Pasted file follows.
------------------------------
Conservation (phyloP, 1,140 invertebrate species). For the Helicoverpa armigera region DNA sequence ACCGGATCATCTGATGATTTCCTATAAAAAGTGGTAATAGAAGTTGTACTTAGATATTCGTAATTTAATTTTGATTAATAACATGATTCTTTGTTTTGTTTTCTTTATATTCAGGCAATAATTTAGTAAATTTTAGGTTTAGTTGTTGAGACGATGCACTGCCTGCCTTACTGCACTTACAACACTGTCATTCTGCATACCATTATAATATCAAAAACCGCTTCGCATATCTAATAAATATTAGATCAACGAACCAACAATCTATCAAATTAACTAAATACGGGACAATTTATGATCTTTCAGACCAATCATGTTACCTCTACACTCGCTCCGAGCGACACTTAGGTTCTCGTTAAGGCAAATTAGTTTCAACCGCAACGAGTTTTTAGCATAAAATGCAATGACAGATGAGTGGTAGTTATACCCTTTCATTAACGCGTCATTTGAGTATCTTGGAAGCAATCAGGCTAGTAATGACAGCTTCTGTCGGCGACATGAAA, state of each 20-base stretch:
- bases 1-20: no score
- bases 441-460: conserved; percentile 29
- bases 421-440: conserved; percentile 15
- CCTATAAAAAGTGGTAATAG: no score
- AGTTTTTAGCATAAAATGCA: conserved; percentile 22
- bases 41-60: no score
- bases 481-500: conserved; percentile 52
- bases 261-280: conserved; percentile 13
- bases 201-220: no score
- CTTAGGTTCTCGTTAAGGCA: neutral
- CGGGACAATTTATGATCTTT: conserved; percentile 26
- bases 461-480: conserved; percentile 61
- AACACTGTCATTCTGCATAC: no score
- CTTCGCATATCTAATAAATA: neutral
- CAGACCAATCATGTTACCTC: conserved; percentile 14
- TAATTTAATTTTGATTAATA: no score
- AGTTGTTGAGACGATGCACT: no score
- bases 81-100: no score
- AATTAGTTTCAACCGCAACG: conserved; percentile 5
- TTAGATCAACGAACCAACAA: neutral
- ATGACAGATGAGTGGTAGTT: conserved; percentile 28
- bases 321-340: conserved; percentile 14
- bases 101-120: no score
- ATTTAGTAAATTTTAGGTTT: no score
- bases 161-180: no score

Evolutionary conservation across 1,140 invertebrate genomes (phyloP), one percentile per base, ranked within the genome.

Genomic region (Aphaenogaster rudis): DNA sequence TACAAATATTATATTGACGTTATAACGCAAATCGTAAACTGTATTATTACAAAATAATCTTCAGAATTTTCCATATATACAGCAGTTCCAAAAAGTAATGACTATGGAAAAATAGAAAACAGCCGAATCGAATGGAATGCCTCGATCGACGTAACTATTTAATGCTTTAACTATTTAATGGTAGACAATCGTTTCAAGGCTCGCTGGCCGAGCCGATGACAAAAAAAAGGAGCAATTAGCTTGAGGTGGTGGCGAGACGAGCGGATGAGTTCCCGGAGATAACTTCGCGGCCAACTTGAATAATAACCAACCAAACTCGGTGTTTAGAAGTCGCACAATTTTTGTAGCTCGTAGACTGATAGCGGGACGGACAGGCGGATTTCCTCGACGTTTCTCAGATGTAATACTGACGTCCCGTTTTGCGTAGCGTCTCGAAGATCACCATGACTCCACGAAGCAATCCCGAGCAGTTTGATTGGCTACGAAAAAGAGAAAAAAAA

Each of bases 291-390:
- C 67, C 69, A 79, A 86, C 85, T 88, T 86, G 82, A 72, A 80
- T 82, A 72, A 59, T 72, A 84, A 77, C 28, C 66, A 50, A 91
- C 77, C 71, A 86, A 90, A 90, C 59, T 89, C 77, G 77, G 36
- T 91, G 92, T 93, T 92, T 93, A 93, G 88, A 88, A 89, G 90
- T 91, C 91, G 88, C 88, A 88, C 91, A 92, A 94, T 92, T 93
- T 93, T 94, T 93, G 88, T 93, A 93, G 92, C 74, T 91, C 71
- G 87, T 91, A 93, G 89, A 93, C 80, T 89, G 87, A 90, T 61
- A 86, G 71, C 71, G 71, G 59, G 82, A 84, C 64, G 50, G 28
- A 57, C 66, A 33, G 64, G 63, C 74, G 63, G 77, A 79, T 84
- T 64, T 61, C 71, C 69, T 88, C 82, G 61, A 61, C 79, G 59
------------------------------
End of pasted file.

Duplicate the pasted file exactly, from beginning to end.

Conservation (phyloP, 1,140 invertebrate species). For the Helicoverpa armigera region DNA sequence ACCGGATCATCTGATGATTTCCTATAAAAAGTGGTAATAGAAGTTGTACTTAGATATTCGTAATTTAATTTTGATTAATAACATGATTCTTTGTTTTGTTTTCTTTATATTCAGGCAATAATTTAGTAAATTTTAGGTTTAGTTGTTGAGACGATGCACTGCCTGCCTTACTGCACTTACAACACTGTCATTCTGCATACCATTATAATATCAAAAACCGCTTCGCATATCTAATAAATATTAGATCAACGAACCAACAATCTATCAAATTAACTAAATACGGGACAATTTATGATCTTTCAGACCAATCATGTTACCTCTACACTCGCTCCGAGCGACACTTAGGTTCTCGTTAAGGCAAATTAGTTTCAACCGCAACGAGTTTTTAGCATAAAATGCAATGACAGATGAGTGGTAGTTATACCCTTTCATTAACGCGTCATTTGAGTATCTTGGAAGCAATCAGGCTAGTAATGACAGCTTCTGTCGGCGACATGAAA, state of each 20-base stretch:
- bases 1-20: no score
- bases 441-460: conserved; percentile 29
- bases 421-440: conserved; percentile 15
- CCTATAAAAAGTGGTAATAG: no score
- AGTTTTTAGCATAAAATGCA: conserved; percentile 22
- bases 41-60: no score
- bases 481-500: conserved; percentile 52
- bases 261-280: conserved; percentile 13
- bases 201-220: no score
- CTTAGGTTCTCGTTAAGGCA: neutral
- CGGGACAATTTATGATCTTT: conserved; percentile 26
- bases 461-480: conserved; percentile 61
- AACACTGTCATTCTGCATAC: no score
- CTTCGCATATCTAATAAATA: neutral
- CAGACCAATCATGTTACCTC: conserved; percentile 14
- TAATTTAATTTTGATTAATA: no score
- AGTTGTTGAGACGATGCACT: no score
- bases 81-100: no score
- AATTAGTTTCAACCGCAACG: conserved; percentile 5
- TTAGATCAACGAACCAACAA: neutral
- ATGACAGATGAGTGGTAGTT: conserved; percentile 28
- bases 321-340: conserved; percentile 14
- bases 101-120: no score
- ATTTAGTAAATTTTAGGTTT: no score
- bases 161-180: no score

Evolutionary conservation across 1,140 invertebrate genomes (phyloP), one percentile per base, ranked within the genome.

Genomic region (Aphaenogaster rudis): DNA sequence TACAAATATTATATTGACGTTATAACGCAAATCGTAAACTGTATTATTACAAAATAATCTTCAGAATTTTCCATATATACAGCAGTTCCAAAAAGTAATGACTATGGAAAAATAGAAAACAGCCGAATCGAATGGAATGCCTCGATCGACGTAACTATTTAATGCTTTAACTATTTAATGGTAGACAATCGTTTCAAGGCTCGCTGGCCGAGCCGATGACAAAAAAAAGGAGCAATTAGCTTGAGGTGGTGGCGAGACGAGCGGATGAGTTCCCGGAGATAACTTCGCGGCCAACTTGAATAATAACCAACCAAACTCGGTGTTTAGAAGTCGCACAATTTTTGTAGCTCGTAGACTGATAGCGGGACGGACAGGCGGATTTCCTCGACGTTTCTCAGATGTAATACTGACGTCCCGTTTTGCGTAGCGTCTCGAAGATCACCATGACTCCACGAAGCAATCCCGAGCAGTTTGATTGGCTACGAAAAAGAGAAAAAAAA

Each of bases 291-390:
- C 67, C 69, A 79, A 86, C 85, T 88, T 86, G 82, A 72, A 80
- T 82, A 72, A 59, T 72, A 84, A 77, C 28, C 66, A 50, A 91
- C 77, C 71, A 86, A 90, A 90, C 59, T 89, C 77, G 77, G 36
- T 91, G 92, T 93, T 92, T 93, A 93, G 88, A 88, A 89, G 90
- T 91, C 91, G 88, C 88, A 88, C 91, A 92, A 94, T 92, T 93
- T 93, T 94, T 93, G 88, T 93, A 93, G 92, C 74, T 91, C 71
- G 87, T 91, A 93, G 89, A 93, C 80, T 89, G 87, A 90, T 61
- A 86, G 71, C 71, G 71, G 59, G 82, A 84, C 64, G 50, G 28
- A 57, C 66, A 33, G 64, G 63, C 74, G 63, G 77, A 79, T 84
- T 64, T 61, C 71, C 69, T 88, C 82, G 61, A 61, C 79, G 59